Social media channels are a great place to be open and honest about the challenges your business is facing. Customers who aren’t in the same situation may not understand how or why you are making certain changes which may lead to frustration and avoidable negative feedback. Jumping on social media to honestly explain your situation via a post or video if you are comfortable can help breach those boundaries and foster a stronger relationship with your customers.

2. Google My Business

Google business listings are an invaluable tool for any small business. Many customers will Google a business before engaging or purchasing from them and keeping your listing updated can quickly tell a customer who you are, what you do, direct them to your website and most importantly let them know when you are open. Updating your opening hours is quick and easy. You can even add “temporarily closed” to help inform your customers and avoid any disgruntled visitors.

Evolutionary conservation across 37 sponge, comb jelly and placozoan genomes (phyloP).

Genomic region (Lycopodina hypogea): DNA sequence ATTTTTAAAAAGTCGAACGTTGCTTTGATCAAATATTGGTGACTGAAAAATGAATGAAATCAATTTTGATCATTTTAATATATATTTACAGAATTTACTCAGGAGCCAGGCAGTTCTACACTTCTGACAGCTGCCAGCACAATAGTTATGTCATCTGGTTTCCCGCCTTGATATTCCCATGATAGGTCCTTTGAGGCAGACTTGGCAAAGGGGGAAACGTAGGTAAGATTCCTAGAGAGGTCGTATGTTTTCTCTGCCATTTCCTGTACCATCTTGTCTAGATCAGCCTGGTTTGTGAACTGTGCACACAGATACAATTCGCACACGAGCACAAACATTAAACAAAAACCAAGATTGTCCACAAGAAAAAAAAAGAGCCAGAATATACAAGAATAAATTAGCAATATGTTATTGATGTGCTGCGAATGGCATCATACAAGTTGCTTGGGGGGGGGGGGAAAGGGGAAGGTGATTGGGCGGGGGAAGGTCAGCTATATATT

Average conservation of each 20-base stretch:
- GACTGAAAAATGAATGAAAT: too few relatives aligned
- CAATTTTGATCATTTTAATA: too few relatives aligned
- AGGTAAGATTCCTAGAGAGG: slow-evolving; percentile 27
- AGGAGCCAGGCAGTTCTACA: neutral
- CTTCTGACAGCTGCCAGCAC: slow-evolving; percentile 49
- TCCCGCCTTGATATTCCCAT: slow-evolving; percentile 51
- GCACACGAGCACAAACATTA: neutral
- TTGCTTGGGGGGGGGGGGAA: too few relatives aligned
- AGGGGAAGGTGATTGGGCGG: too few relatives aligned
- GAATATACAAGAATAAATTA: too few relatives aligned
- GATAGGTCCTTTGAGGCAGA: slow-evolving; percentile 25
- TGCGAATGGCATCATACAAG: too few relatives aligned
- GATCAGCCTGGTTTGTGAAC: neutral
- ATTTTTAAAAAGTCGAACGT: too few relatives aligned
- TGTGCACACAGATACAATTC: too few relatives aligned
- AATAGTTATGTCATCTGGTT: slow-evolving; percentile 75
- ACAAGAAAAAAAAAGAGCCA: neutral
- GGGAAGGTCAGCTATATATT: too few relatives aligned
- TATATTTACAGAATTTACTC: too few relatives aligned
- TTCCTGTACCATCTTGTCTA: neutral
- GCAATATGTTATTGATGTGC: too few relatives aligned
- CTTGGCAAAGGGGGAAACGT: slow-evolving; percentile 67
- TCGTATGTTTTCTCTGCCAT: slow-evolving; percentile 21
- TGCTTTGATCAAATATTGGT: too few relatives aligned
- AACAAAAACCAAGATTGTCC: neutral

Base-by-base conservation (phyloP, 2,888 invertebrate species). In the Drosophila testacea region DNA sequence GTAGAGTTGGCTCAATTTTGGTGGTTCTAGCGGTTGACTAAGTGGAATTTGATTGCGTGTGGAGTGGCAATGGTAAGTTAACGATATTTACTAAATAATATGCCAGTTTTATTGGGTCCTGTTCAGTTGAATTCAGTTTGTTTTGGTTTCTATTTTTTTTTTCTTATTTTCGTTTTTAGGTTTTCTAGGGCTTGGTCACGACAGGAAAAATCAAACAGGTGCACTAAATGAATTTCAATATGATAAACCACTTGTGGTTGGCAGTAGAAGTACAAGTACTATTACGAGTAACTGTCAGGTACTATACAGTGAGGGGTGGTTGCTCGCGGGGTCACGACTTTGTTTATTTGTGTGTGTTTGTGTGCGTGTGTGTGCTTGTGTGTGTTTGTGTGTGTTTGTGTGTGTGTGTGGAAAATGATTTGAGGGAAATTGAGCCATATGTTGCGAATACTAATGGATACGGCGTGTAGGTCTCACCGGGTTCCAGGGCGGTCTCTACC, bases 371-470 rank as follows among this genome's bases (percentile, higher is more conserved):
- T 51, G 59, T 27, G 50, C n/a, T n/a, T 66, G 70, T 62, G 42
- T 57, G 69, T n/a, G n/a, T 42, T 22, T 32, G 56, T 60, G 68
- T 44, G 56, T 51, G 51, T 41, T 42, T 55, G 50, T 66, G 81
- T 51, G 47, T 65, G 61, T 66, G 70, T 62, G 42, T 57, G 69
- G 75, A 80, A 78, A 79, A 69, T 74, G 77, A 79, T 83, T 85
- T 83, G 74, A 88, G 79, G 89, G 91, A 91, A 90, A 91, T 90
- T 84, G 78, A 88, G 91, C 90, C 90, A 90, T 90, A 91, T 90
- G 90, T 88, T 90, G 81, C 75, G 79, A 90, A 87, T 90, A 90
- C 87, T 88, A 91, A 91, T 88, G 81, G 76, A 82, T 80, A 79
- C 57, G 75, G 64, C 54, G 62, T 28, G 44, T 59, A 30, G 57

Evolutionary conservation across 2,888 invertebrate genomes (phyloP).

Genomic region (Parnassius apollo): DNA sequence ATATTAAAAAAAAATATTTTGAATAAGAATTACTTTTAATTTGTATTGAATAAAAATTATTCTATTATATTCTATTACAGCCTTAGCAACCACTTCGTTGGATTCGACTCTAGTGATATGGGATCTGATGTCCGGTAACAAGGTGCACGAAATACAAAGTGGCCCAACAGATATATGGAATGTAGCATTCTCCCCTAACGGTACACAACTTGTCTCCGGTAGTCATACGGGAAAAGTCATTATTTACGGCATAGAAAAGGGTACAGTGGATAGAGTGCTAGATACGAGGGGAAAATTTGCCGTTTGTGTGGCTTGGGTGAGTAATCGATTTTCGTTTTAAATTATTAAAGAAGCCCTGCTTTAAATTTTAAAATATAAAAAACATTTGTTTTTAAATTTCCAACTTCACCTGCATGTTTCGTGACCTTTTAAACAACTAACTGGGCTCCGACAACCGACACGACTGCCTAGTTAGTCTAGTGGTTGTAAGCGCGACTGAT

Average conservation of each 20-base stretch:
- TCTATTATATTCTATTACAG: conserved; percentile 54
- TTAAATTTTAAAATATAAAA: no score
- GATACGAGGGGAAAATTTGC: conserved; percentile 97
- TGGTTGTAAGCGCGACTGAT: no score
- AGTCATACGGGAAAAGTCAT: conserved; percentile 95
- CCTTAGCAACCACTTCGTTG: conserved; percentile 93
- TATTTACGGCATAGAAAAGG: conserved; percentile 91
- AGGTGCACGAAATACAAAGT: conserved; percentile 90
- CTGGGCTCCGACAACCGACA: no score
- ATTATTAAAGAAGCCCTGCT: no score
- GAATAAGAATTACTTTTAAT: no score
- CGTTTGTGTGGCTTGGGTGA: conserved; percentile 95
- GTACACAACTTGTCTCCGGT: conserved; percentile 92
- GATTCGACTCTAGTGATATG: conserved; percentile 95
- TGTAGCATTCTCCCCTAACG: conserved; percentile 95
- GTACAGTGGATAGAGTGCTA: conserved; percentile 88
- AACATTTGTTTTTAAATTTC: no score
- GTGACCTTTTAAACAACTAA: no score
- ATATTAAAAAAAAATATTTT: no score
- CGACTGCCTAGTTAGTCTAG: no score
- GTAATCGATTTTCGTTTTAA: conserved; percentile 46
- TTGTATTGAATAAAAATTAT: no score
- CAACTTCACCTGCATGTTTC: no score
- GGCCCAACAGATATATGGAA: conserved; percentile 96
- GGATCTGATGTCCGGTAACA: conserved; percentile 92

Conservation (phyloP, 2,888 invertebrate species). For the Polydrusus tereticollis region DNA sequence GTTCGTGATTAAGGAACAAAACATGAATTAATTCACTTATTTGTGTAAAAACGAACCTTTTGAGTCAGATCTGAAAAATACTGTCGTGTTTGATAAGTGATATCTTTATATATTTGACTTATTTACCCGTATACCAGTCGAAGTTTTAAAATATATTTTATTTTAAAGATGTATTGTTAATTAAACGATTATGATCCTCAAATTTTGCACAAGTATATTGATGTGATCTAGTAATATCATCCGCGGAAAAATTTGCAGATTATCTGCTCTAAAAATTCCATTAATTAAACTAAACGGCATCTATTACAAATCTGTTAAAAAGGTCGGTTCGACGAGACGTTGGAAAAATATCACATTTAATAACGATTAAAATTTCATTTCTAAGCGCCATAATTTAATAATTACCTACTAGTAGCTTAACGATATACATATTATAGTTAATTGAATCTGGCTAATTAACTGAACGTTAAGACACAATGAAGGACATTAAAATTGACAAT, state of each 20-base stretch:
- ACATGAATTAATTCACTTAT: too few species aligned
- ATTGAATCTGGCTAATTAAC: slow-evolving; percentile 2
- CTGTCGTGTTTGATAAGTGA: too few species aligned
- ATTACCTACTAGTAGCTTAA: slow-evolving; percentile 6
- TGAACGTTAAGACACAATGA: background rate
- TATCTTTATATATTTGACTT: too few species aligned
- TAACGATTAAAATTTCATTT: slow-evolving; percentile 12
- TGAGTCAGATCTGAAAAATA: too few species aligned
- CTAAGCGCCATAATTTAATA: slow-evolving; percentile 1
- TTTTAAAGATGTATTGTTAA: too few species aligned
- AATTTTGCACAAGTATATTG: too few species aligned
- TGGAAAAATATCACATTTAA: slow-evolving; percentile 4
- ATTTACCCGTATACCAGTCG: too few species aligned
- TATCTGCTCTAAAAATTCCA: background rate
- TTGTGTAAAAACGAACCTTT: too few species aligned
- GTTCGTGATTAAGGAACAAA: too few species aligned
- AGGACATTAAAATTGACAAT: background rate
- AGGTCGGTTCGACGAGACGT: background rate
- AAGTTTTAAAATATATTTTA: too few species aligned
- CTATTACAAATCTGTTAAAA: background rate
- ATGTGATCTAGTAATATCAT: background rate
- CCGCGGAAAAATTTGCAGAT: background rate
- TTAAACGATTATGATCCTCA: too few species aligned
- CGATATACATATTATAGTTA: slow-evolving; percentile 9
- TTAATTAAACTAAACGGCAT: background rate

3. Optimise team workflows

If you haven’t already invested in a Team Management system, it’s worth considering it to help streamline your rosters, team engagement and stay on top of last-minute changes. Square Team Management allows you to set rosters quickly, sharing with your team at the click of a button. You can see your entire team’s hours at a glance and onboard new staff seamlessly. The Square Team App also allows your team to adjust shifts remotely, so if someone can’t make a shift last minute due to isolation requirements or illness you can find out the night before rather than the morning of. With Team Plus you can give permissions to your staff to be able to trade shifts themselves to make sure you’ve always got the right number of people working. Team Plus also lets you set custom access levels for various team members, allowing you to hand over the reins if you need to step away for a few days.